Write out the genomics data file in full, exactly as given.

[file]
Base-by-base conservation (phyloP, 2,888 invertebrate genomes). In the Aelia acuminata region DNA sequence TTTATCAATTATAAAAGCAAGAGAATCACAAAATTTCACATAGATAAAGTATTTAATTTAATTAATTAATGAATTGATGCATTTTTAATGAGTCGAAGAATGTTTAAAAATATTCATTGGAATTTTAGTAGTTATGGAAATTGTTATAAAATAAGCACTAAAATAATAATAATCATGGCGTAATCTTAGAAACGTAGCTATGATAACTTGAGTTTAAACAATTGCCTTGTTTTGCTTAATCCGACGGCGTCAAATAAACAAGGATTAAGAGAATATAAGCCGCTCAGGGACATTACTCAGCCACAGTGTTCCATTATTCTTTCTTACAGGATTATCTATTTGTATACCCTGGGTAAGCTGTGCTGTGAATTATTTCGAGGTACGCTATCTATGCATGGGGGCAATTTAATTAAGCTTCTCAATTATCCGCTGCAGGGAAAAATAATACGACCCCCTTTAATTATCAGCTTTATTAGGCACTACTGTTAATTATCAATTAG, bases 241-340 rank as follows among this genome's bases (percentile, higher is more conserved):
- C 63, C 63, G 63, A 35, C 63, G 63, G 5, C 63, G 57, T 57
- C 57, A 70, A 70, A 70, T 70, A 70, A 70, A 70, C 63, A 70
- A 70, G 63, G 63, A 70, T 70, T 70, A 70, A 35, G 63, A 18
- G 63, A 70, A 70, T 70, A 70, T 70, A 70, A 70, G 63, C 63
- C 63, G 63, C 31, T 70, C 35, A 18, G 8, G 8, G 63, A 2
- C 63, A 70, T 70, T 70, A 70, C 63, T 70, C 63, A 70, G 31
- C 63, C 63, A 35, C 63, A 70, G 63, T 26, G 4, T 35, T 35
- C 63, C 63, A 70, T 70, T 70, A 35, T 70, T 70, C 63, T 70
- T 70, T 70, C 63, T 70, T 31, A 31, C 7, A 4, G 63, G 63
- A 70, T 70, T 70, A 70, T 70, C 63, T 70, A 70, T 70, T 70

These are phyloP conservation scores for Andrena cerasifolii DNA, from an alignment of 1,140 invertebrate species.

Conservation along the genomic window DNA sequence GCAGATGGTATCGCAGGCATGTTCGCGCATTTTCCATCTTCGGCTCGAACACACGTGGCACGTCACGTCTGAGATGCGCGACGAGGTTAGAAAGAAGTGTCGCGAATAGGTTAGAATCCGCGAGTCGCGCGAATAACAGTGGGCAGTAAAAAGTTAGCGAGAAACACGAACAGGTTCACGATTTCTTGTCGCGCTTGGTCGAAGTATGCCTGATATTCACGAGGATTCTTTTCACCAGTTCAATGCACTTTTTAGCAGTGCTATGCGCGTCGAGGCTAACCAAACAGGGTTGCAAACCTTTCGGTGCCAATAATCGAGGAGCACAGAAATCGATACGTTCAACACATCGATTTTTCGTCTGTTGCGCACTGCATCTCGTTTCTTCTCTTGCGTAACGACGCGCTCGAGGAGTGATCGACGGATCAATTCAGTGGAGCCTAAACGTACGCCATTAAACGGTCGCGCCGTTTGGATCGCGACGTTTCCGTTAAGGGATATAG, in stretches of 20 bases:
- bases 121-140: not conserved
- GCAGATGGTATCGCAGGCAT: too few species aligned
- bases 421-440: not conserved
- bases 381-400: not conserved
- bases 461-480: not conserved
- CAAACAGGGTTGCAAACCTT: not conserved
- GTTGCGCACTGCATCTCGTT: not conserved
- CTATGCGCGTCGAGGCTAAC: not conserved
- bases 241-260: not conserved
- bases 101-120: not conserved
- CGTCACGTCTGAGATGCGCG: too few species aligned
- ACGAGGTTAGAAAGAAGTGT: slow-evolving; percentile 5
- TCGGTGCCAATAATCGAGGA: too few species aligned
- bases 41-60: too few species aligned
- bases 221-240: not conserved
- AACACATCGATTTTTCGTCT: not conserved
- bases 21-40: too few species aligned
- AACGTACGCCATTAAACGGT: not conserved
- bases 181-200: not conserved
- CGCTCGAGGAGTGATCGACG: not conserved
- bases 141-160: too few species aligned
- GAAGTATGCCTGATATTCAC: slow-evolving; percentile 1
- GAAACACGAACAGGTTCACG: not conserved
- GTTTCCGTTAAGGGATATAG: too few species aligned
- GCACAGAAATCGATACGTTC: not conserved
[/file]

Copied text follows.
Base-by-base conservation (phyloP, 2,888 invertebrate genomes). In the Aelia acuminata region DNA sequence TTTATCAATTATAAAAGCAAGAGAATCACAAAATTTCACATAGATAAAGTATTTAATTTAATTAATTAATGAATTGATGCATTTTTAATGAGTCGAAGAATGTTTAAAAATATTCATTGGAATTTTAGTAGTTATGGAAATTGTTATAAAATAAGCACTAAAATAATAATAATCATGGCGTAATCTTAGAAACGTAGCTATGATAACTTGAGTTTAAACAATTGCCTTGTTTTGCTTAATCCGACGGCGTCAAATAAACAAGGATTAAGAGAATATAAGCCGCTCAGGGACATTACTCAGCCACAGTGTTCCATTATTCTTTCTTACAGGATTATCTATTTGTATACCCTGGGTAAGCTGTGCTGTGAATTATTTCGAGGTACGCTATCTATGCATGGGGGCAATTTAATTAAGCTTCTCAATTATCCGCTGCAGGGAAAAATAATACGACCCCCTTTAATTATCAGCTTTATTAGGCACTACTGTTAATTATCAATTAG, bases 241-340 rank as follows among this genome's bases (percentile, higher is more conserved):
- C 63, C 63, G 63, A 35, C 63, G 63, G 5, C 63, G 57, T 57
- C 57, A 70, A 70, A 70, T 70, A 70, A 70, A 70, C 63, A 70
- A 70, G 63, G 63, A 70, T 70, T 70, A 70, A 35, G 63, A 18
- G 63, A 70, A 70, T 70, A 70, T 70, A 70, A 70, G 63, C 63
- C 63, G 63, C 31, T 70, C 35, A 18, G 8, G 8, G 63, A 2
- C 63, A 70, T 70, T 70, A 70, C 63, T 70, C 63, A 70, G 31
- C 63, C 63, A 35, C 63, A 70, G 63, T 26, G 4, T 35, T 35
- C 63, C 63, A 70, T 70, T 70, A 35, T 70, T 70, C 63, T 70
- T 70, T 70, C 63, T 70, T 31, A 31, C 7, A 4, G 63, G 63
- A 70, T 70, T 70, A 70, T 70, C 63, T 70, A 70, T 70, T 70

These are phyloP conservation scores for Andrena cerasifolii DNA, from an alignment of 1,140 invertebrate species.

Conservation along the genomic window DNA sequence GCAGATGGTATCGCAGGCATGTTCGCGCATTTTCCATCTTCGGCTCGAACACACGTGGCACGTCACGTCTGAGATGCGCGACGAGGTTAGAAAGAAGTGTCGCGAATAGGTTAGAATCCGCGAGTCGCGCGAATAACAGTGGGCAGTAAAAAGTTAGCGAGAAACACGAACAGGTTCACGATTTCTTGTCGCGCTTGGTCGAAGTATGCCTGATATTCACGAGGATTCTTTTCACCAGTTCAATGCACTTTTTAGCAGTGCTATGCGCGTCGAGGCTAACCAAACAGGGTTGCAAACCTTTCGGTGCCAATAATCGAGGAGCACAGAAATCGATACGTTCAACACATCGATTTTTCGTCTGTTGCGCACTGCATCTCGTTTCTTCTCTTGCGTAACGACGCGCTCGAGGAGTGATCGACGGATCAATTCAGTGGAGCCTAAACGTACGCCATTAAACGGTCGCGCCGTTTGGATCGCGACGTTTCCGTTAAGGGATATAG, in stretches of 20 bases:
- bases 121-140: not conserved
- GCAGATGGTATCGCAGGCAT: too few species aligned
- bases 421-440: not conserved
- bases 381-400: not conserved
- bases 461-480: not conserved
- CAAACAGGGTTGCAAACCTT: not conserved
- GTTGCGCACTGCATCTCGTT: not conserved
- CTATGCGCGTCGAGGCTAAC: not conserved
- bases 241-260: not conserved
- bases 101-120: not conserved
- CGTCACGTCTGAGATGCGCG: too few species aligned
- ACGAGGTTAGAAAGAAGTGT: slow-evolving; percentile 5
- TCGGTGCCAATAATCGAGGA: too few species aligned
- bases 41-60: too few species aligned
- bases 221-240: not conserved
- AACACATCGATTTTTCGTCT: not conserved
- bases 21-40: too few species aligned
- AACGTACGCCATTAAACGGT: not conserved
- bases 181-200: not conserved
- CGCTCGAGGAGTGATCGACG: not conserved
- bases 141-160: too few species aligned
- GAAGTATGCCTGATATTCAC: slow-evolving; percentile 1
- GAAACACGAACAGGTTCACG: not conserved
- GTTTCCGTTAAGGGATATAG: too few species aligned
- GCACAGAAATCGATACGTTC: not conserved